There are 11 states with pending legislation to legalize medical marijuana, according to the nonprofit procon.org. They are: Alabama, Illinois, Iowa, Kansas, Kentucky, Minnesota, Missouri, Ohio, Pennsylvania, New Hampshire and New York.


Copyright © 2013, News-Press.com

Do you like this post?

Showing 11 reactions

commented 2013-07-08 06:16:11 -0400 · Flag
People need to realize President Nixon lied about the Shafer report.
commented 2013-06-24 08:53:18 -0400 · Flag
Mr Clemens, I sincerely hope that you are correct in your assumption that if the issue goes to a ballot, it will pass. These Draconian laws that prohibit the possession of Marijuana are outdated and outlandish and are detrimental to the welfare of our state. Legalizing Marijuana and subsequent taxation would help our overall economy and emancipate all those that have been incarcerated for this God given herb. We need level-headed politicians to push this bill through the house, it is more than likely that this will be the most important decision you will ever make. Do it for all the people that will benefit from this Landmark decision. It is undoubtedly the most sane thing that can be done to change the insanity surrounding Marijuana and bring about change for the greater good of all people, user’s and non-user’s. I encourage everyone that reads this to contact your local politicians and urge them to help us win the battle to legalize Marijuana and provide a society that is well balanced,lawful,pain-free and healthy. This Can Be Done, it is high time that we screw our heads on tight and pass this bill. Let’s Roll!
commented 2013-06-23 08:05:08 -0400 · Flag
Waiting for the petition to come out my signature will be there. It’s past time for FLA to get on board with medical marijuana; the rest of the country will follow suit in time.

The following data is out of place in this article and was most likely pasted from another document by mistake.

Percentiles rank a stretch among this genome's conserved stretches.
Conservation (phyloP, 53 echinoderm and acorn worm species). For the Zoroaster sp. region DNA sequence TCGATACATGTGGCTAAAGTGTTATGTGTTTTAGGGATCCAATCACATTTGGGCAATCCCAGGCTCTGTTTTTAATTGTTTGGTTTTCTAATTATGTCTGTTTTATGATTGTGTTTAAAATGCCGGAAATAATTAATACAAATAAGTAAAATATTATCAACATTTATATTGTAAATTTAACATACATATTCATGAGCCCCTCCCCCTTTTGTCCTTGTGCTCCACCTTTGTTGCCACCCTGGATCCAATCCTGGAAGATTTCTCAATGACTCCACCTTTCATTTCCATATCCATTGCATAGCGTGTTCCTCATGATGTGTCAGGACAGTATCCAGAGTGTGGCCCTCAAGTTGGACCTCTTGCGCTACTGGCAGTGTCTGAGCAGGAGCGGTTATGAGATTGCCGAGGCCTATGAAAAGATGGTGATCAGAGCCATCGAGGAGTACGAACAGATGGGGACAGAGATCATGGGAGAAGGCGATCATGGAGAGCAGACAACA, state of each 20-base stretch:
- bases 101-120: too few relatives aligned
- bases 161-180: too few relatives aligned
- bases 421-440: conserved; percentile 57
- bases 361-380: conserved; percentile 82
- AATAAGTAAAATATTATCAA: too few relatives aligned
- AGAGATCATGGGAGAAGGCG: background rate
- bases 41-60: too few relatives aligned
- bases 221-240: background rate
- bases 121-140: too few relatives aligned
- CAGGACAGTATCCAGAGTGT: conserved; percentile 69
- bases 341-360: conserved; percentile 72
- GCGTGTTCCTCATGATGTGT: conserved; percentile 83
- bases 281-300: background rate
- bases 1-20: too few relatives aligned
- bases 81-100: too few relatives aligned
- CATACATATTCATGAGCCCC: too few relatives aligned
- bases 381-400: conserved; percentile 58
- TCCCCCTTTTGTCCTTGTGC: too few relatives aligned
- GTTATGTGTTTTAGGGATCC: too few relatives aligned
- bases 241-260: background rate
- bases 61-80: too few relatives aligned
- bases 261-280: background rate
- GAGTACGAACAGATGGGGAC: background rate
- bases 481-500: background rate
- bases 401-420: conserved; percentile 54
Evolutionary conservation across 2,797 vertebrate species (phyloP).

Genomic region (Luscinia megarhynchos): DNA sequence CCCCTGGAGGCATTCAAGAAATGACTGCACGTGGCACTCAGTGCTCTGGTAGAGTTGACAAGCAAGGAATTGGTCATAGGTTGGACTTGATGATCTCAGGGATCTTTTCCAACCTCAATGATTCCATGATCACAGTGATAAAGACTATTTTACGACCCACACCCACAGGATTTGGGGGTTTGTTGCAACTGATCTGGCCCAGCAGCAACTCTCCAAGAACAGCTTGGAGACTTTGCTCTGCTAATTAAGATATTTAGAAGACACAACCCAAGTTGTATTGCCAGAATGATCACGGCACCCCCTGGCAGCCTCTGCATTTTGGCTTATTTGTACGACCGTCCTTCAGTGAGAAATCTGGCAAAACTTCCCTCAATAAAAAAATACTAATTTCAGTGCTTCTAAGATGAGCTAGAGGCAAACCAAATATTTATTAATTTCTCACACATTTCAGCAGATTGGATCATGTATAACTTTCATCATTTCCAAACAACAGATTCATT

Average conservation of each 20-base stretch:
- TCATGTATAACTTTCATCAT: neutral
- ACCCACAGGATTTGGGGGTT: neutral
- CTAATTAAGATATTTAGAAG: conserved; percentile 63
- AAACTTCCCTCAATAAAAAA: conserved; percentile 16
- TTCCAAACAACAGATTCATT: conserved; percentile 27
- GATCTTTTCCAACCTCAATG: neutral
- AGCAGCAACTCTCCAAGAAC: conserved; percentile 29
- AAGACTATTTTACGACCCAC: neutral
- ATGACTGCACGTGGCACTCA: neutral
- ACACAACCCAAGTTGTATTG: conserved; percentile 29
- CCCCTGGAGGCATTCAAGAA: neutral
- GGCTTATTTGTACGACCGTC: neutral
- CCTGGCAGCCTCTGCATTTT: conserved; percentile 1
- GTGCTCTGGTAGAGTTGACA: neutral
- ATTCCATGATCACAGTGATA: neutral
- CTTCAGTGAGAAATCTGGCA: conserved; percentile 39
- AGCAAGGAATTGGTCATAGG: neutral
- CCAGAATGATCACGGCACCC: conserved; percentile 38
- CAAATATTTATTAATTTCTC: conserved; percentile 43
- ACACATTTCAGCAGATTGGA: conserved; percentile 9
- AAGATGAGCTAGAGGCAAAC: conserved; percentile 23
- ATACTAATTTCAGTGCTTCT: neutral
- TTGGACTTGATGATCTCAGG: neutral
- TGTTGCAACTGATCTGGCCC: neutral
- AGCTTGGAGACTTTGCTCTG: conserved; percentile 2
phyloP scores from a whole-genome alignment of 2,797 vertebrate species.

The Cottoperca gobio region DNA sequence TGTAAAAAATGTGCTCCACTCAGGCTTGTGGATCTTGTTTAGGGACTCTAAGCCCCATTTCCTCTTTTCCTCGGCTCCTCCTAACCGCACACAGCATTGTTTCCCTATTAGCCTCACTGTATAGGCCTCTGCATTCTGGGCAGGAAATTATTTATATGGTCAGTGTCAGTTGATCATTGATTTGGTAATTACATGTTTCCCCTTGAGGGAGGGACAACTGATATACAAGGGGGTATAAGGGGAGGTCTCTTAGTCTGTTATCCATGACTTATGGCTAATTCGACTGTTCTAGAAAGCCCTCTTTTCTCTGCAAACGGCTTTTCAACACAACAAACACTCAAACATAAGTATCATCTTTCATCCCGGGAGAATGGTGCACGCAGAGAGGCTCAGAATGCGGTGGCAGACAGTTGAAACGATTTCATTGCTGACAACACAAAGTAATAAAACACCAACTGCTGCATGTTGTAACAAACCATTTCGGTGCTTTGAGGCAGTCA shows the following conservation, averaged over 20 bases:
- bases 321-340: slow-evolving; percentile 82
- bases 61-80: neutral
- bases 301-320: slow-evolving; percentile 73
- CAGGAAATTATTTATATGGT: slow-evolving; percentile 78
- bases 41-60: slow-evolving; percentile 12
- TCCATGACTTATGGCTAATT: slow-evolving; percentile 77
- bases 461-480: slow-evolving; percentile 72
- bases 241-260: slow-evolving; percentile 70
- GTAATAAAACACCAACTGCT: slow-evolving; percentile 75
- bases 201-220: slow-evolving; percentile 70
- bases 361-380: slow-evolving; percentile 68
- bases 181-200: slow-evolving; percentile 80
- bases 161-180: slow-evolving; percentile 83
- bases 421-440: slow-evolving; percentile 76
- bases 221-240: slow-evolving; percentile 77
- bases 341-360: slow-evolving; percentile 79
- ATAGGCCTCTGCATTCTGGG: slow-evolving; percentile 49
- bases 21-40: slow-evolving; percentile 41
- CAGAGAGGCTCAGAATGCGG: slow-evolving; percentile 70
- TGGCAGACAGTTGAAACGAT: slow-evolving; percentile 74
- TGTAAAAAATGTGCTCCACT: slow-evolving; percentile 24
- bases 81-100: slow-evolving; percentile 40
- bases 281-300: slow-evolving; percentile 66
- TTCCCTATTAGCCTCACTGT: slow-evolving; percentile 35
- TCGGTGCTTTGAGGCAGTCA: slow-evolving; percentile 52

commented 2013-06-21 15:01:28 -0400 · Flag
Gateway drug it would be like coffee as far as a drug had you not have done Reefer Madness in the 50’s Ronald Reagans Just Say No. If nobody had made a big deal then this never would have happened. It was more less to stop hippies and arrest them that was 50 yrs ago. WAKE UP campaign.
commented 2013-06-17 02:21:50 -0400 · Flag
We all want to sign this please! My fiancee and I know alot of kids in Fl who have diseases and it’s like this everywhere! The huge corporations want to make citizens turn to all the other drugs when in fact weed cures or eases the pain of epilepsy, cancer, glaucoma(eye cancer), muscle spasms, young girls and young men with eating disorders, kids who have HIV or AIDS and other minor problems such as headaches, backaches, and insomnia. All that aside, smoking isb’t always the best, that is why it has been my dream to open a bakery and cook it into breads and cakes. It’s as simple as cooking anything else you would eay, you could even put it in a salad..
commented 2013-06-11 16:32:38 -0400 · Flag
Let me know when the petition for the state of Florida comes out (at my email.)Thanks.
commented 2013-06-11 16:31:49 -0400 · Flag
Let me know when the petition comes out.
commented 2013-06-10 03:29:58 -0400 · Flag
That is indeed really fucked up, Mike; I know an old Vietnam vet who loves pot, but they have him taking Diladids instead. Those are hardcore, very addictive narcotic opiates, but he does not take them much. It sucks though that he has to take them and can’t smoke pot when they drug test though. I myself was shocked and appalled for one that they drug test and secondly that they would even care about pot being in his system. I could kind of understand making sure he has the pills in his system so he does not sell them instead, but to be worried about marijuana and punish a grown ass man is ridiculous. And this is the VA we’re talking about. In America, I guess we don’t discriminate; nobody gets adequate health treatment. Marijuana legalisation can’t come soon enough. Alot of people will be able to finally get some real, permanent, stress free relief finally and the pharmaceutical companies and doctors will just have to suck it.
commented 2013-06-07 00:03:31 -0400 · Flag
I live in Lee County, Florida and I have been known do deal with my depression at times with alcohol and that is dangerous, not marijuana. I have not had a drink in over three months, but it’d be a lot better if we had access to medicine that works aka medical marijuana. Ideally it should be like Colorado and as long as you’re 21 and up you should be able to use it recreationally, but if Florida passes even a half ass version of some medical marijuana bill, even if it is so half ass that it does not benefit me, it will still help some people and be a defining step in the right direction.
commented 2013-06-04 23:28:47 -0400 · Flag
Medical Marijuana legislation is scientifically, ethically, morally, and spiritually the path we must continue to purse at this point. Let’s keep telling people about United for Care!!!
followed this page 2013-06-04 15:06:19 -0400